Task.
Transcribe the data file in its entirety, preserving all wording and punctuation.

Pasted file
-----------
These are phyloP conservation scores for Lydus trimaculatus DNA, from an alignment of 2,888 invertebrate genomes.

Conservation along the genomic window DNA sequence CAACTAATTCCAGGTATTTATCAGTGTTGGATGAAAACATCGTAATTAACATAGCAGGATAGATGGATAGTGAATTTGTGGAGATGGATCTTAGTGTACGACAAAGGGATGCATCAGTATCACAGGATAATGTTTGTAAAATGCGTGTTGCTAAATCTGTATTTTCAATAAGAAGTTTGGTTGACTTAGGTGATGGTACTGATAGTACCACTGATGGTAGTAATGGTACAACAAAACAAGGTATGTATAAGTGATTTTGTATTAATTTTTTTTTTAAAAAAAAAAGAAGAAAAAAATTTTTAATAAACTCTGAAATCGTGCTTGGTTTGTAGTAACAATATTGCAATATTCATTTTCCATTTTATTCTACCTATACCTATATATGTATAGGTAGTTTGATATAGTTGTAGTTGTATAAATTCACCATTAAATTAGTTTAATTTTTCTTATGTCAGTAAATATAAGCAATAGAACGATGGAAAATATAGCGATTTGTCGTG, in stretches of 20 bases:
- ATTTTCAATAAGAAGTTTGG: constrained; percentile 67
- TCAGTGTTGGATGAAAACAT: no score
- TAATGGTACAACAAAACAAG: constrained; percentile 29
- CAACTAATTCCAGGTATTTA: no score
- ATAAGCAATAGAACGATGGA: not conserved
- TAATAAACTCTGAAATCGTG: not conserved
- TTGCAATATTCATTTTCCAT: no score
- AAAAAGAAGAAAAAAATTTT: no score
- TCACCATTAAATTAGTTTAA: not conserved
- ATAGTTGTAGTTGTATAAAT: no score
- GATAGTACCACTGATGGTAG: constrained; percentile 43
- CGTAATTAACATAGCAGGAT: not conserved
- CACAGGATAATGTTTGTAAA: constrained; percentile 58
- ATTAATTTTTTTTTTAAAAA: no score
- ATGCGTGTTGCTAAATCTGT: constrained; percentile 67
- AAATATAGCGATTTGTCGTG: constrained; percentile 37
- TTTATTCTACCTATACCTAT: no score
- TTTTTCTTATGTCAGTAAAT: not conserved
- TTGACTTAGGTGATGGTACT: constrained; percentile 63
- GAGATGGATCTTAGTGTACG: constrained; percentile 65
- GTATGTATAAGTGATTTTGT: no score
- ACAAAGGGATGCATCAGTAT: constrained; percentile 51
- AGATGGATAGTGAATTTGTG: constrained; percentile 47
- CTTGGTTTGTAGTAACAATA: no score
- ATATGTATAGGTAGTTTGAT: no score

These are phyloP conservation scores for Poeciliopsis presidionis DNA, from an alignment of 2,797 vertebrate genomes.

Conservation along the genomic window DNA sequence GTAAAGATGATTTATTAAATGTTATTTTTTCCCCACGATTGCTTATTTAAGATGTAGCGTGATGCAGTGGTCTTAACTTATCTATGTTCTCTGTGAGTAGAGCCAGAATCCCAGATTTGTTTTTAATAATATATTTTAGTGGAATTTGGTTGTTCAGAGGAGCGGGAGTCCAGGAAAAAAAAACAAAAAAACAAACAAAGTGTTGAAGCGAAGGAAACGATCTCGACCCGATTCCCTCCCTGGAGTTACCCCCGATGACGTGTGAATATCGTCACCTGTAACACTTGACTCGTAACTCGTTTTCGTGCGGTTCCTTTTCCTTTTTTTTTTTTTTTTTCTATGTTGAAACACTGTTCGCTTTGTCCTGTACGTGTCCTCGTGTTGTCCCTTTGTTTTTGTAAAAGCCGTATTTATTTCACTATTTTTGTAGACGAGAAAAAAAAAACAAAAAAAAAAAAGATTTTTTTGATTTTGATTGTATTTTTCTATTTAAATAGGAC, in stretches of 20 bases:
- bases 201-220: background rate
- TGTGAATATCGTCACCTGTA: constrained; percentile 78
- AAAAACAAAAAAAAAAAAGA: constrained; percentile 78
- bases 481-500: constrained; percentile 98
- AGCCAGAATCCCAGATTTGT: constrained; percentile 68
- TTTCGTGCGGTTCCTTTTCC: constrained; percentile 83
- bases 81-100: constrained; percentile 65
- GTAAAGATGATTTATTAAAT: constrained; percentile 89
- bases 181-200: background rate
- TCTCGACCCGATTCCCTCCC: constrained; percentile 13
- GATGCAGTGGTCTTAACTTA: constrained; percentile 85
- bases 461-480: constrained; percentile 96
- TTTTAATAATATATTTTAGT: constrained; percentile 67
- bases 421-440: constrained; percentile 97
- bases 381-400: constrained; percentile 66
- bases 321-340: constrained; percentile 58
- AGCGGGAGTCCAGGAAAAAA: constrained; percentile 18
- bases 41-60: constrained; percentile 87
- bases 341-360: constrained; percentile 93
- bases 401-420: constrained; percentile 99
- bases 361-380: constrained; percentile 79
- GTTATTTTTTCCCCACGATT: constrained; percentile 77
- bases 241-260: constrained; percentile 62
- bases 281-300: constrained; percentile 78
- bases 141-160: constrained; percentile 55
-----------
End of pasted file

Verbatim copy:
These are phyloP conservation scores for Lydus trimaculatus DNA, from an alignment of 2,888 invertebrate genomes.

Conservation along the genomic window DNA sequence CAACTAATTCCAGGTATTTATCAGTGTTGGATGAAAACATCGTAATTAACATAGCAGGATAGATGGATAGTGAATTTGTGGAGATGGATCTTAGTGTACGACAAAGGGATGCATCAGTATCACAGGATAATGTTTGTAAAATGCGTGTTGCTAAATCTGTATTTTCAATAAGAAGTTTGGTTGACTTAGGTGATGGTACTGATAGTACCACTGATGGTAGTAATGGTACAACAAAACAAGGTATGTATAAGTGATTTTGTATTAATTTTTTTTTTAAAAAAAAAAGAAGAAAAAAATTTTTAATAAACTCTGAAATCGTGCTTGGTTTGTAGTAACAATATTGCAATATTCATTTTCCATTTTATTCTACCTATACCTATATATGTATAGGTAGTTTGATATAGTTGTAGTTGTATAAATTCACCATTAAATTAGTTTAATTTTTCTTATGTCAGTAAATATAAGCAATAGAACGATGGAAAATATAGCGATTTGTCGTG, in stretches of 20 bases:
- ATTTTCAATAAGAAGTTTGG: constrained; percentile 67
- TCAGTGTTGGATGAAAACAT: no score
- TAATGGTACAACAAAACAAG: constrained; percentile 29
- CAACTAATTCCAGGTATTTA: no score
- ATAAGCAATAGAACGATGGA: not conserved
- TAATAAACTCTGAAATCGTG: not conserved
- TTGCAATATTCATTTTCCAT: no score
- AAAAAGAAGAAAAAAATTTT: no score
- TCACCATTAAATTAGTTTAA: not conserved
- ATAGTTGTAGTTGTATAAAT: no score
- GATAGTACCACTGATGGTAG: constrained; percentile 43
- CGTAATTAACATAGCAGGAT: not conserved
- CACAGGATAATGTTTGTAAA: constrained; percentile 58
- ATTAATTTTTTTTTTAAAAA: no score
- ATGCGTGTTGCTAAATCTGT: constrained; percentile 67
- AAATATAGCGATTTGTCGTG: constrained; percentile 37
- TTTATTCTACCTATACCTAT: no score
- TTTTTCTTATGTCAGTAAAT: not conserved
- TTGACTTAGGTGATGGTACT: constrained; percentile 63
- GAGATGGATCTTAGTGTACG: constrained; percentile 65
- GTATGTATAAGTGATTTTGT: no score
- ACAAAGGGATGCATCAGTAT: constrained; percentile 51
- AGATGGATAGTGAATTTGTG: constrained; percentile 47
- CTTGGTTTGTAGTAACAATA: no score
- ATATGTATAGGTAGTTTGAT: no score

These are phyloP conservation scores for Poeciliopsis presidionis DNA, from an alignment of 2,797 vertebrate genomes.

Conservation along the genomic window DNA sequence GTAAAGATGATTTATTAAATGTTATTTTTTCCCCACGATTGCTTATTTAAGATGTAGCGTGATGCAGTGGTCTTAACTTATCTATGTTCTCTGTGAGTAGAGCCAGAATCCCAGATTTGTTTTTAATAATATATTTTAGTGGAATTTGGTTGTTCAGAGGAGCGGGAGTCCAGGAAAAAAAAACAAAAAAACAAACAAAGTGTTGAAGCGAAGGAAACGATCTCGACCCGATTCCCTCCCTGGAGTTACCCCCGATGACGTGTGAATATCGTCACCTGTAACACTTGACTCGTAACTCGTTTTCGTGCGGTTCCTTTTCCTTTTTTTTTTTTTTTTTCTATGTTGAAACACTGTTCGCTTTGTCCTGTACGTGTCCTCGTGTTGTCCCTTTGTTTTTGTAAAAGCCGTATTTATTTCACTATTTTTGTAGACGAGAAAAAAAAAACAAAAAAAAAAAAGATTTTTTTGATTTTGATTGTATTTTTCTATTTAAATAGGAC, in stretches of 20 bases:
- bases 201-220: background rate
- TGTGAATATCGTCACCTGTA: constrained; percentile 78
- AAAAACAAAAAAAAAAAAGA: constrained; percentile 78
- bases 481-500: constrained; percentile 98
- AGCCAGAATCCCAGATTTGT: constrained; percentile 68
- TTTCGTGCGGTTCCTTTTCC: constrained; percentile 83
- bases 81-100: constrained; percentile 65
- GTAAAGATGATTTATTAAAT: constrained; percentile 89
- bases 181-200: background rate
- TCTCGACCCGATTCCCTCCC: constrained; percentile 13
- GATGCAGTGGTCTTAACTTA: constrained; percentile 85
- bases 461-480: constrained; percentile 96
- TTTTAATAATATATTTTAGT: constrained; percentile 67
- bases 421-440: constrained; percentile 97
- bases 381-400: constrained; percentile 66
- bases 321-340: constrained; percentile 58
- AGCGGGAGTCCAGGAAAAAA: constrained; percentile 18
- bases 41-60: constrained; percentile 87
- bases 341-360: constrained; percentile 93
- bases 401-420: constrained; percentile 99
- bases 361-380: constrained; percentile 79
- GTTATTTTTTCCCCACGATT: constrained; percentile 77
- bases 241-260: constrained; percentile 62
- bases 281-300: constrained; percentile 78
- bases 141-160: constrained; percentile 55